User interviews

User interviews can be done as part of a field study, usability test, or independently. They involve having one-on-one conversations with users to learn more about them, how and why they use a product, what’s working well, what could be improved, and more. Many of the usability testing best practices and principles in the post above also apply to user interviews. This article has some handy tips too.

UX Rings

There are plenty of techniques for tracking qualitative information (user interviews, personas, journey mapping, etc.), and plenty of tools for tracking quantitative information (analytics, conversion rate, usage duration, etc.). But there isn’t one that does both.
That’s why we created UX Rings.

UX Rings Score for Slack

UX Rings takes the Design Success Ladder a step further. It provides a multidimensional ranking that combines quantitative and qualitative data to assess your product’s performance within each segment. As your product improves to a certain level in each segment, you complete a ring. The goal is to finish all 5 rings — the epitome of successful product design – with mastery of each segment of the user experience.

Development Strategies for Quarantining Complexity

Set defaults for common cases, then allow configuration for edge cases

Using the methods above, the most common user types, paths, and preferences will emerge. Then, develop your product in a way that makes sense for the common cases, while giving users easy configuration options so they can customize their experience if they have different preferences.

Tip: It’s tempting to show people all the different options and features they have access to, but doing that can overwhelm them and make the interface unusable. Make sure to prioritize only the most important configuration options based on your user and business goals. Then, design and develop them in a way that doesn’t bloat the system or hinder the experience.

Reveal functionality based on the user’s experience level and tech savviness

Along the same lines as setting defaults and configurations, many products make the mistake of showing users everything they can do with the tool on day one. However, this can be overwhelming and cause frustration and abandonment.

Instead, design and develop the product so it primarily promotes the functionality that your most common types of users need to complete their most important tasks. Then, nudge them into a more personalized, advanced experience as they become more familiar with it. For example, consider offering a tour for new users, and set basic notifications based on your user research and UX best practices. Over time, you can introduce new features, more advanced capabilities, and configuration options for power users.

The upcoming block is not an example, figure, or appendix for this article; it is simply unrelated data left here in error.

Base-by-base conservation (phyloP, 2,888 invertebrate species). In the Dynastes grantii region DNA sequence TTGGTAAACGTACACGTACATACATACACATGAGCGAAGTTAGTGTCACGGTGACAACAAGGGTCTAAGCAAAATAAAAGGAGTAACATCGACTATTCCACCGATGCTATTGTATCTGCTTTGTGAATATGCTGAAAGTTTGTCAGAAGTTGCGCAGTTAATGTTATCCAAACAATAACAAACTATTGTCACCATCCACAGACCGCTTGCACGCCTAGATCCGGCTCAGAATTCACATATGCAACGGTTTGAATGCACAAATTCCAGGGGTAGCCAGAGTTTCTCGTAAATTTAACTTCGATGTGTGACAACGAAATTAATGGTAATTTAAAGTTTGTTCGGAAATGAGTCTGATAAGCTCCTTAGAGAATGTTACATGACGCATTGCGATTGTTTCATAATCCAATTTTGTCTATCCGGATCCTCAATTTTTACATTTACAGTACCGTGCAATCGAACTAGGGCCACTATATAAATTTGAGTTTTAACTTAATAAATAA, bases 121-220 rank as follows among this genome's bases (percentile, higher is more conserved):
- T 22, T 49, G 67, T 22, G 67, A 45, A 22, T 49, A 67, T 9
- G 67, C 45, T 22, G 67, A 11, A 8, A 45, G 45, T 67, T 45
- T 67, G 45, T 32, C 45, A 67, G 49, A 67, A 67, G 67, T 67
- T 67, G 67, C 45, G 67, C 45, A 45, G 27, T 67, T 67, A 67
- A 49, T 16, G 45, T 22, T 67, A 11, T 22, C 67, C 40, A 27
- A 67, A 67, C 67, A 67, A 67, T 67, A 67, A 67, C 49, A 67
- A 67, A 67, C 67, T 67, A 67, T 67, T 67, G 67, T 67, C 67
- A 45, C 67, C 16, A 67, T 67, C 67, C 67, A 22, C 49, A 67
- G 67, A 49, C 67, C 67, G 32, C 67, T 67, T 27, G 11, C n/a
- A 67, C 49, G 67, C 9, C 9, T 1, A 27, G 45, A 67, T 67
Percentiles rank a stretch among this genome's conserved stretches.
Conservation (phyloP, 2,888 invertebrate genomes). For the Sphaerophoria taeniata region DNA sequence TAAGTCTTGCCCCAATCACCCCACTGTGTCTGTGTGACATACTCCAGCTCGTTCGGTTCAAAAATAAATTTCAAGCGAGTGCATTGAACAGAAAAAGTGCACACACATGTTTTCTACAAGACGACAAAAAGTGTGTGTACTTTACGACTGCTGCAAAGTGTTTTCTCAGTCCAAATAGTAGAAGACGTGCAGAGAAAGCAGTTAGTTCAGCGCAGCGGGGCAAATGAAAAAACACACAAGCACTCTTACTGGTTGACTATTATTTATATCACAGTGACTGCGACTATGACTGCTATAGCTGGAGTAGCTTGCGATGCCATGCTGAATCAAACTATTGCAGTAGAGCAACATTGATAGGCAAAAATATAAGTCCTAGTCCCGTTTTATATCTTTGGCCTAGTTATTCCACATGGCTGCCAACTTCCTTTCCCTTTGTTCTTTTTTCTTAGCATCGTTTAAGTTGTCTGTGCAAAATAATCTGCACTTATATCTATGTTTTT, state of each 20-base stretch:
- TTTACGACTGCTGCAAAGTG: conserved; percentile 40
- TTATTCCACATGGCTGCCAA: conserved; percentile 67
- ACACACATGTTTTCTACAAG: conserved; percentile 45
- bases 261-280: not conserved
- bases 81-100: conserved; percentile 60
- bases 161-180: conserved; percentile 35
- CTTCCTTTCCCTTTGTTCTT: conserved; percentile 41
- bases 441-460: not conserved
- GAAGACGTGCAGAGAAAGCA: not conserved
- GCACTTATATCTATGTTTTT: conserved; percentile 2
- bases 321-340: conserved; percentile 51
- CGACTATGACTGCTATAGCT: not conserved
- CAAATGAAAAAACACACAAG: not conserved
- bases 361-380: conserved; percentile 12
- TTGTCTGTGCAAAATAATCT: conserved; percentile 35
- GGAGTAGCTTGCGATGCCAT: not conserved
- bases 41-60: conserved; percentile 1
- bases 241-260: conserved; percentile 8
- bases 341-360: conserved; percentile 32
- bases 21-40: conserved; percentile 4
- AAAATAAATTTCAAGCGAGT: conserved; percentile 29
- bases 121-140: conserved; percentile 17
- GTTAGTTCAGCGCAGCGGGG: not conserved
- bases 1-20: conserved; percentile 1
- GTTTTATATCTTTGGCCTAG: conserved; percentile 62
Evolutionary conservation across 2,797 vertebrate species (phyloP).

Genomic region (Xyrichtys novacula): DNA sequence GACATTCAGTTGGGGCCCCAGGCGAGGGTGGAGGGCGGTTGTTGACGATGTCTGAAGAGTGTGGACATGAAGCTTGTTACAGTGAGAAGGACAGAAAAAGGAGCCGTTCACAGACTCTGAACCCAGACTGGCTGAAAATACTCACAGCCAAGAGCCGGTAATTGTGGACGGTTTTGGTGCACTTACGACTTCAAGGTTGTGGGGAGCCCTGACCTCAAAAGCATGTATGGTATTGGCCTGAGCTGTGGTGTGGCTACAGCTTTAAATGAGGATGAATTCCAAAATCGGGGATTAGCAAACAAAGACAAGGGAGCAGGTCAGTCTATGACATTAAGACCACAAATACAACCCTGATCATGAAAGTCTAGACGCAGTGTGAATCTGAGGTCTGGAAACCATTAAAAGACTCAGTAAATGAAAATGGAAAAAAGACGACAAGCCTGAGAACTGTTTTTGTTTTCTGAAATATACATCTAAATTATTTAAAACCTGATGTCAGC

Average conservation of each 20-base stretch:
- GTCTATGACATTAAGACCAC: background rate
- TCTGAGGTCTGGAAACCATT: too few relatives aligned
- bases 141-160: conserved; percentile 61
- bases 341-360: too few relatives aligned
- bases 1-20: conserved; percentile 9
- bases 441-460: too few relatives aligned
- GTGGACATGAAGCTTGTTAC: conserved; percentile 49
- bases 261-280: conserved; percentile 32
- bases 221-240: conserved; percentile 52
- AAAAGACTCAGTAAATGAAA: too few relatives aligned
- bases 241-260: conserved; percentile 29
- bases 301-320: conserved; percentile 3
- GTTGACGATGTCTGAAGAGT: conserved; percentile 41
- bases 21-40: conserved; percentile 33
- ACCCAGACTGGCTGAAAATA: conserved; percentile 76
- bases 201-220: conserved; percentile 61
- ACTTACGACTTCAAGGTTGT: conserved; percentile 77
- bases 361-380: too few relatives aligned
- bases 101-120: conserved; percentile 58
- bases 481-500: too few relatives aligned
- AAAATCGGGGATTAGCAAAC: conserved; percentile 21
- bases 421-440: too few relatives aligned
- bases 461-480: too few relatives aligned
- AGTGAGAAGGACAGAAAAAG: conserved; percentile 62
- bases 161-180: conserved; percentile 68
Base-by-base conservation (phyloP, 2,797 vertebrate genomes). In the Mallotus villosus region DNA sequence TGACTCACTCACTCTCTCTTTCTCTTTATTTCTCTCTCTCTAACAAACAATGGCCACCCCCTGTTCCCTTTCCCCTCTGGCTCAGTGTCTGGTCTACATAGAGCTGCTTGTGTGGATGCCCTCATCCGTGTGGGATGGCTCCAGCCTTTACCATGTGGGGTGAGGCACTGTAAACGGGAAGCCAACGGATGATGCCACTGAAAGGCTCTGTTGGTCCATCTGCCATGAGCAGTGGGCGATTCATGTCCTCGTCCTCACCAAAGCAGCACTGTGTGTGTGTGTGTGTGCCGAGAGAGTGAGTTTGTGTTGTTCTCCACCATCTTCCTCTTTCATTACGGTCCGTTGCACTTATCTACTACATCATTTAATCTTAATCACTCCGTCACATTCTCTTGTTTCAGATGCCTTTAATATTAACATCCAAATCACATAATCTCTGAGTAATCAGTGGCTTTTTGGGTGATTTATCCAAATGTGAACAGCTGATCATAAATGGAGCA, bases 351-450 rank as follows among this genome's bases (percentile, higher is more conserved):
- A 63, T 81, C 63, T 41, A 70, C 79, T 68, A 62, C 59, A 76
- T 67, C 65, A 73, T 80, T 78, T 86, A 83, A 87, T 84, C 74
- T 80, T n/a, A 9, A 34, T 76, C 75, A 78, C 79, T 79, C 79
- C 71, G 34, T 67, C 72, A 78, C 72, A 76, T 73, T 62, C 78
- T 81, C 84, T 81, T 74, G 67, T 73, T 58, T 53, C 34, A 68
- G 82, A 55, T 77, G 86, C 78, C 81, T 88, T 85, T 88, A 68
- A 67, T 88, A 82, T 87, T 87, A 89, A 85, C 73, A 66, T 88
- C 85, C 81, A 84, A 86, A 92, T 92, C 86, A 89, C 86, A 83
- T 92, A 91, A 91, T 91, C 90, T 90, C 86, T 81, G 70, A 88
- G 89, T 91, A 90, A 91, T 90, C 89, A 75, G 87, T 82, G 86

Use data and technology to auto-fill form fields

Forms are a weak spot of digital products and services because they often ask users for a lot of unnecessary information, causing frustration and confusion. To improve the experience, use the data you’ve gathered from your analytic tools and research, machine learning, artificial intelligence, collaborative filtering, and other methods to auto-fill certain fields.

A basic example is when you ask users for their address when making a purchase. Instead of requiring them to enter their full address, you could use autocomplete to suggest the full address as the user is typing, or pre-fill the city and state when the user enters their zip code. Or, if a form field has lots of different options in a drop-down menu, surface the most common selections to the top of the list so users don’t have to scroll to find the one they’re looking for.

Quarantine Complexity to Deliver Simplicity

Many people say they want to create software that eliminates the complexity of a task. While it’s rarely possible to remove it completely, the best designers and developers can quarantine it. By making the task easier and more enjoyable to complete, you’re not only helping your users, but also providing the type of experience that directly improves business metrics today, while making room for innovation in the future.

For more details on this approach and how it could help your company design better experiences, get in touch with our team.

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Ward Andrews

Ward Andrews is Founder at Drawbackwards, a UX Design Firm. He's worked for clients like Sony, Intel, IBM, Sophos, Insominac Games, and the NBA Phoenix Suns. Projects have appeared in The New York Times, Sports Illustrated, Wall Street Journal, and other publications and broadcasts. He's a part of the Honors Faculty at Arizona State University teaching Design Entrepreneurship.